The New York Times recently examined how declining drug reimbursement rates and cost pressures from companies managing drug plans for public and private health insurers are creating chaotic workplaces at some of the nation’s biggest retail pharmacy chains, see Ellen Gabler, “How Chaos at Chain Pharmacies Is Putting Patients at Risk,” New York Times, Jan. 31, 2020. The New York Times expose explores how understaffing has led to medication errors with catastrophic, and sometimes fatal, consequences. This is a significant public safety risk with enormous potential for civil liability when dispensing errors result in serious injuries. The article also reports that pharmacists facing unrealistic employment metrics are often pushed to fill prescriptions that are not medically necessary. There may be safety risks associated with this practice and, in some cases, and there is additional potential civil liability exposure in the form of health care fraud whistleblower claims.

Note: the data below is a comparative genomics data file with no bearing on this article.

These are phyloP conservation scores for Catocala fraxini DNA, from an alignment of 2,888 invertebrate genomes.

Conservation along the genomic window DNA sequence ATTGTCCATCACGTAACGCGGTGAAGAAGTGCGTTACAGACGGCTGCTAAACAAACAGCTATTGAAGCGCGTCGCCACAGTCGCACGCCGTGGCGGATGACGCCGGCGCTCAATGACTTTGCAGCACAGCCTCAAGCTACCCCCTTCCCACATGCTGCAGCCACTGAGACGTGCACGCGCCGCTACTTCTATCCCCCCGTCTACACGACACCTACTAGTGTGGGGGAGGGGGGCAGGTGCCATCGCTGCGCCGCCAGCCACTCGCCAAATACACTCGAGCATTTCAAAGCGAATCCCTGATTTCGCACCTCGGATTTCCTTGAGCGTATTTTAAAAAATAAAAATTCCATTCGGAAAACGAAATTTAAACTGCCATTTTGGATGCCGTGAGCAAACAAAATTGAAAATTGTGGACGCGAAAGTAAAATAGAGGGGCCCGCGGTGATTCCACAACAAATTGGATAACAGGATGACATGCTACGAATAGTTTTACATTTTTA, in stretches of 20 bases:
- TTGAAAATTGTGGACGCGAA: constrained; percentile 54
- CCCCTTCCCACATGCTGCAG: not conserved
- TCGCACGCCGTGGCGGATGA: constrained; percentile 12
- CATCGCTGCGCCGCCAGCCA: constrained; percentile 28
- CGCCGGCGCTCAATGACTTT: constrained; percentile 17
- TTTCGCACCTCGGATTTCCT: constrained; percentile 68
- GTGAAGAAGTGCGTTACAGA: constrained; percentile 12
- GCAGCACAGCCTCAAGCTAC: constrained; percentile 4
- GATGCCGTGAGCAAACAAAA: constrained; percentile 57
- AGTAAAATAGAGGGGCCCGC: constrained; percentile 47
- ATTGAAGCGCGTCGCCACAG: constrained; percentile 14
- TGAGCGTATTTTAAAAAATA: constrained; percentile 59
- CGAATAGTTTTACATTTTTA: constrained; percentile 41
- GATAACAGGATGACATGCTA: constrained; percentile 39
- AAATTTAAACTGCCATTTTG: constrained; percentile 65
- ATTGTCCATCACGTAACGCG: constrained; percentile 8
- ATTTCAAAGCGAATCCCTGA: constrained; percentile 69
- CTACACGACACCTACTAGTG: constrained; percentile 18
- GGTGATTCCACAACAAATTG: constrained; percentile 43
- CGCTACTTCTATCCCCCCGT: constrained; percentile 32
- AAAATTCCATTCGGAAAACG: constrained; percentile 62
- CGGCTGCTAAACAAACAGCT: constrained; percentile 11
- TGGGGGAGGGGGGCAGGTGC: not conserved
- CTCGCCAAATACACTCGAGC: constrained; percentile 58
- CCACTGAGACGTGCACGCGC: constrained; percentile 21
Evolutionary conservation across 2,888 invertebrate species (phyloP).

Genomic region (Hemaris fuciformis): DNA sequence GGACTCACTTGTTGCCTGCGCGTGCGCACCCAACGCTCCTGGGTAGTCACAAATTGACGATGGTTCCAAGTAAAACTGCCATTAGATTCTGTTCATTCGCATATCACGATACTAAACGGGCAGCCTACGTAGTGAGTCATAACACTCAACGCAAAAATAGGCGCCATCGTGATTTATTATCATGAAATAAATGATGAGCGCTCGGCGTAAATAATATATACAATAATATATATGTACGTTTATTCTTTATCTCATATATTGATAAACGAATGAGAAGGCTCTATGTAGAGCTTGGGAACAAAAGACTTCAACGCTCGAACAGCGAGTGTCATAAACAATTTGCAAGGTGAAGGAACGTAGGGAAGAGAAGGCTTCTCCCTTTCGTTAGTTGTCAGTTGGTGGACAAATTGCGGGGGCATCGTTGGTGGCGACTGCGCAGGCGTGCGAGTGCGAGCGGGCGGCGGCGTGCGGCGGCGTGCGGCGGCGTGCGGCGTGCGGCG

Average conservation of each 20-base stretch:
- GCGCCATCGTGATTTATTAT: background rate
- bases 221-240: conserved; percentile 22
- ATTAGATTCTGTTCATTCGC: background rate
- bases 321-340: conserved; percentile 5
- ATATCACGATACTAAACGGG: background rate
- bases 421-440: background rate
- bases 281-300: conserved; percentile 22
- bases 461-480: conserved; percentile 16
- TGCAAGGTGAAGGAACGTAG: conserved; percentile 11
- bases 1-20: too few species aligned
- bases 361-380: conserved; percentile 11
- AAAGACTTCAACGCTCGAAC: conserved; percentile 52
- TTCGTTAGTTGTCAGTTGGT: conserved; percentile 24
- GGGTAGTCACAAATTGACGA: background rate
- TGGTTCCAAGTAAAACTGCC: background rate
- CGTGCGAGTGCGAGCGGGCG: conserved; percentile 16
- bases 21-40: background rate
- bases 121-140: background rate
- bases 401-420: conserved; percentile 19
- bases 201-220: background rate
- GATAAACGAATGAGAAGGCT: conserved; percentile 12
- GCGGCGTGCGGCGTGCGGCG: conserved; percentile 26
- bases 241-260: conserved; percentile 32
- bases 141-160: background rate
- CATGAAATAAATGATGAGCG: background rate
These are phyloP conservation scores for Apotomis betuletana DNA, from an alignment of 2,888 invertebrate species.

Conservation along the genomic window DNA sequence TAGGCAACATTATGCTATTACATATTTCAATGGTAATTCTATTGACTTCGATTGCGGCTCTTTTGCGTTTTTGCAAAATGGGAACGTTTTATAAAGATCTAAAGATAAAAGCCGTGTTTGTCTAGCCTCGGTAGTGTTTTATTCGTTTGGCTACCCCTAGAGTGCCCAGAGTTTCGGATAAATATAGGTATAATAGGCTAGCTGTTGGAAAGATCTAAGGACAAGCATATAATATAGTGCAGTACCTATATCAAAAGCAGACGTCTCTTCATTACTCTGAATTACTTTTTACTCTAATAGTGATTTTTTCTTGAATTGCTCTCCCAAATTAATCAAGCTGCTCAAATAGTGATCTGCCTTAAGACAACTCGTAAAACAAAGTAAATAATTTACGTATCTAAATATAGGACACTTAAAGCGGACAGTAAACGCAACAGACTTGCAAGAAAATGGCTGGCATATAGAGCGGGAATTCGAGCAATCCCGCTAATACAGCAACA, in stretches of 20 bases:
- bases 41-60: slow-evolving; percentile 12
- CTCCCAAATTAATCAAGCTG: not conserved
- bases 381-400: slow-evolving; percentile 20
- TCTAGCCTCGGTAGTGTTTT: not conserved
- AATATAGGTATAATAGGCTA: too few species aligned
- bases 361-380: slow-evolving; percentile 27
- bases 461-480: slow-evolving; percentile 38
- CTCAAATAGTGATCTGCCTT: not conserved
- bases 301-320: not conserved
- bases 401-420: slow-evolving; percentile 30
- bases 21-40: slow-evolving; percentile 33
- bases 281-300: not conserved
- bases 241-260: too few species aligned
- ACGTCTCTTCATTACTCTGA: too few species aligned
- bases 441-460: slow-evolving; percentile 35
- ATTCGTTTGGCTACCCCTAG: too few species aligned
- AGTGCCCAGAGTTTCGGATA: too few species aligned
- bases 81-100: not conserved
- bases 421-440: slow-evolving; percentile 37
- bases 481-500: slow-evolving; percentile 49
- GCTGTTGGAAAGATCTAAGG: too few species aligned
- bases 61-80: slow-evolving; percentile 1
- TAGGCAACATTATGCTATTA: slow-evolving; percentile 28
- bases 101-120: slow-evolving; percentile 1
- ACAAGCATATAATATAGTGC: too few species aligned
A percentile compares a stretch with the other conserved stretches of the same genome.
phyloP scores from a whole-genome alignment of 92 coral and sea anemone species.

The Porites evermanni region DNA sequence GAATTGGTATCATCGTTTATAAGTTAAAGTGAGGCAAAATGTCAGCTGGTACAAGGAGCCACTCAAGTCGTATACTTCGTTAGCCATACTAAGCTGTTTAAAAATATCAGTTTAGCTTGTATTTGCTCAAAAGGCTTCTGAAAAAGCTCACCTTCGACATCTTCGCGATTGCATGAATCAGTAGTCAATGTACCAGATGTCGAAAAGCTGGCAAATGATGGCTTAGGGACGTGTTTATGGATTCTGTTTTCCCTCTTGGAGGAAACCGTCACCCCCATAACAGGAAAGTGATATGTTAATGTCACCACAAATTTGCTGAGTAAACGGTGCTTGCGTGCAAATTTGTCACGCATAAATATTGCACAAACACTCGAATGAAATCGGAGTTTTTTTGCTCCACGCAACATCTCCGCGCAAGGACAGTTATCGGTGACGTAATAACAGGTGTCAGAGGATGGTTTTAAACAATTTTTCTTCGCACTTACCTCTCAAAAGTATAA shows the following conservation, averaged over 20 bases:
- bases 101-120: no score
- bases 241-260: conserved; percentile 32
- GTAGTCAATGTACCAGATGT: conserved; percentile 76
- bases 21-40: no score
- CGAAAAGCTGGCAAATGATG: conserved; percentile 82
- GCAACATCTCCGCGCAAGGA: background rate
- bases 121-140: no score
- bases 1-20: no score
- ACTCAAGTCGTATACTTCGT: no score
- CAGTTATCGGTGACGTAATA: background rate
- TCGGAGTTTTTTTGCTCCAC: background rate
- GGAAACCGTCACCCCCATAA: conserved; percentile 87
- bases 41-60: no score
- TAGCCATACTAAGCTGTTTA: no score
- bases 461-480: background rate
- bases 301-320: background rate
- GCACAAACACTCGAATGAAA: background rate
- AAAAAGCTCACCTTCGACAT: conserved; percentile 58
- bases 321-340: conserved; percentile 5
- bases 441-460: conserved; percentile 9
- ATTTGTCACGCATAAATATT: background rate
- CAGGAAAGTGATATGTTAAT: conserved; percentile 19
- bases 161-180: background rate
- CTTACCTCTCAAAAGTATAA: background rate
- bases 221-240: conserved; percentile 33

Medication Dispensing Errors
As the New York Times reported, staffing cuts have led to longer shifts, minimal break time, and a great deal of distraction from the critical tasks performed by pharmacists. Pharmacists and other employees of understaffed pharmacies are forced to juggle administrative tasks and long lines while maintaining a focus on filling prescriptions accurately and counseling patients adequately. Not only do these issues negatively impact pharmacists, but patients can also suffer serious potential consequences of such hectic workplaces.
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